Cooking with rhubarb and small children

Since my headline is anything but, I’d like to make it absolutely clear I didn’t cook Ramona. The idea is occasionally tempting.

So, for the full explanation of our adventures in growing rhubarb, and a great recipe for stuffing apples with rhubarb, see Great British Chefs. Because, yes, I’ve been lucky enough to get another post featured and I am One. Happy. Woman. With any luck – and if I can pull my finger out – this will be a slightly more regular occurrence. I’m feeling sufficiently buoyed by my unusually positive experience with an almost-three-year-old in the kitchen that I might let down my guard further and attempt something a bit more complicated.

It might also involve rhubarb, because I’m getting a little wee bit obsessed with it. Every time a tiny shoot of it gets large enough to munch on, I rip it up, slice it fairly thinly and simmer it in a small puddle of melted butter with a sprinkling of sugar so that it becomes a soft, eye-wateringly tart and delicious compote for porridge or yogurt – and even, one morning, a toast topping. Sadly, I can’t much get Ramona involved in this process – knives! hobs! hot butter! – though I did use the magic of Sam I Am to get her to try the resulting gloop after she announced without tasting it that she didn’t like it. She then stole the remainder in my bowl and snaffled it happily.

As an aside: she’s actually not at all a fussy eater – her key list of dislikes at the moment amounts to peanut butter and bell peppers, and even then she’d eat the latter if they were cooked and concealed. Not exactly things she can’t live without, anyway; we get no-sugar-added peanut butter, but it still has plenty of unnecessary salt.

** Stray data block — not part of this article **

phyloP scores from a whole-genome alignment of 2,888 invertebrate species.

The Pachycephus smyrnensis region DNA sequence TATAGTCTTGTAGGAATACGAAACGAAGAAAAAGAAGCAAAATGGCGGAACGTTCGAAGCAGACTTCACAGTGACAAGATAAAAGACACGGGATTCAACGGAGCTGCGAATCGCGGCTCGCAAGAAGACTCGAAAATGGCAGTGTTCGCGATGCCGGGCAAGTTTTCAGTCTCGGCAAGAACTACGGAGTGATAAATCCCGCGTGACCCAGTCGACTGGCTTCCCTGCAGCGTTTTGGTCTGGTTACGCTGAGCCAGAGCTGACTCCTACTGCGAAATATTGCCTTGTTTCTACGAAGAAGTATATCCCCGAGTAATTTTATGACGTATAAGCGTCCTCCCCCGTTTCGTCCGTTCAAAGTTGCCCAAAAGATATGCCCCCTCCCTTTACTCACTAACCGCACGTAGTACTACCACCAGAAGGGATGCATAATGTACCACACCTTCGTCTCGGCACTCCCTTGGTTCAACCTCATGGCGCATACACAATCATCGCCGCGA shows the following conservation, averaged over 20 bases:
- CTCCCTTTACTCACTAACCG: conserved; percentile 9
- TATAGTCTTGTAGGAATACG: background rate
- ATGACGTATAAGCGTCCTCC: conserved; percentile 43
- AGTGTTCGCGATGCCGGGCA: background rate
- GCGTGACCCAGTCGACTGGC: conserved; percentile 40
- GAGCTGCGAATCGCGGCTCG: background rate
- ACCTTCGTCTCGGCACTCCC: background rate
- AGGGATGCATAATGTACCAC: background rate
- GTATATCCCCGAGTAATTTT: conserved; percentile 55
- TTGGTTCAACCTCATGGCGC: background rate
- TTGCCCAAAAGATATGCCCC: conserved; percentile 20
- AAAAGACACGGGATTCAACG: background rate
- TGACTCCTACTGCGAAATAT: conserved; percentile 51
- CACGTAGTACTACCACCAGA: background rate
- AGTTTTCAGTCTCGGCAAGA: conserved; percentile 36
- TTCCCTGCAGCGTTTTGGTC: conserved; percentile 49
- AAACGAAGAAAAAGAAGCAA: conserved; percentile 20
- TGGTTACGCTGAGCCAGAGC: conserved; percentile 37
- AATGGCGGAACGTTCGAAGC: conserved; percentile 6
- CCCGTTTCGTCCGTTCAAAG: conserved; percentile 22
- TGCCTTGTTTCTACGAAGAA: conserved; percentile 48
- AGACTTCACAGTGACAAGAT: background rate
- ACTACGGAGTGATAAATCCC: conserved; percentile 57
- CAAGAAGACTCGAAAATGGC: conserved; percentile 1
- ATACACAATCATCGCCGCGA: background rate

My challenge now is how to eat more rhubarb without eating more sugar. I already eat far too much and am looking to make some reductions; nothing terrifying, just making sure most of the sugar I eat comes from vegetables and fruit, rather than being added, and that I reduce the amount of baked goods I eat in general, including bread.

So how is unsweetened rhubarb to be eaten, short of wincing and gulping until my battered taste buds learn to cope (that’s an option)? In a fit of attempted common-sense thinking, I loaded up the fruit bowl with apples, on the basis that perhaps mixing the ‘barb with sweeter fruit would increase the fructose content overall and balance out the tartness. Perhaps a few berries in there as well?

And what about potentially including it in savoury food? Or is that too Masterchef? All suggestions welcome.

When we moved in, back in September, there was still loads of rhubarb growing, so I’m hoping we’re going to get the Doctor Who of rapidly regenerating crops here. There are at least four crowns of it growing away, and one even survived my ill-conceived (and, it must be said, ill-intentioned) butchery in those days before I actually tried eating it and discovered its awesomeness. It’s possible Green Eggs and Ham has struck a chord with more than one Goldstein.

And to finish this vague ramble about what I reckon could be the most divisive vegetable since Brussels sprouts, some photos I didn’t use for GBC. Outtakes, if you will. No, I can’t explain the random heap of aubergines in the background, and yes, I would normally use actual butter but we’d run out.





One Comment

  1. Hi Alexandra,
    I have one favourite savory recipe – a lamb stew with rhubarb and celery or herbs. It comes from Margaret Shaida’s book, The Legendary Cuisine of Persia. There is a similar recipe in Jane Grigson’s Fruit Book.


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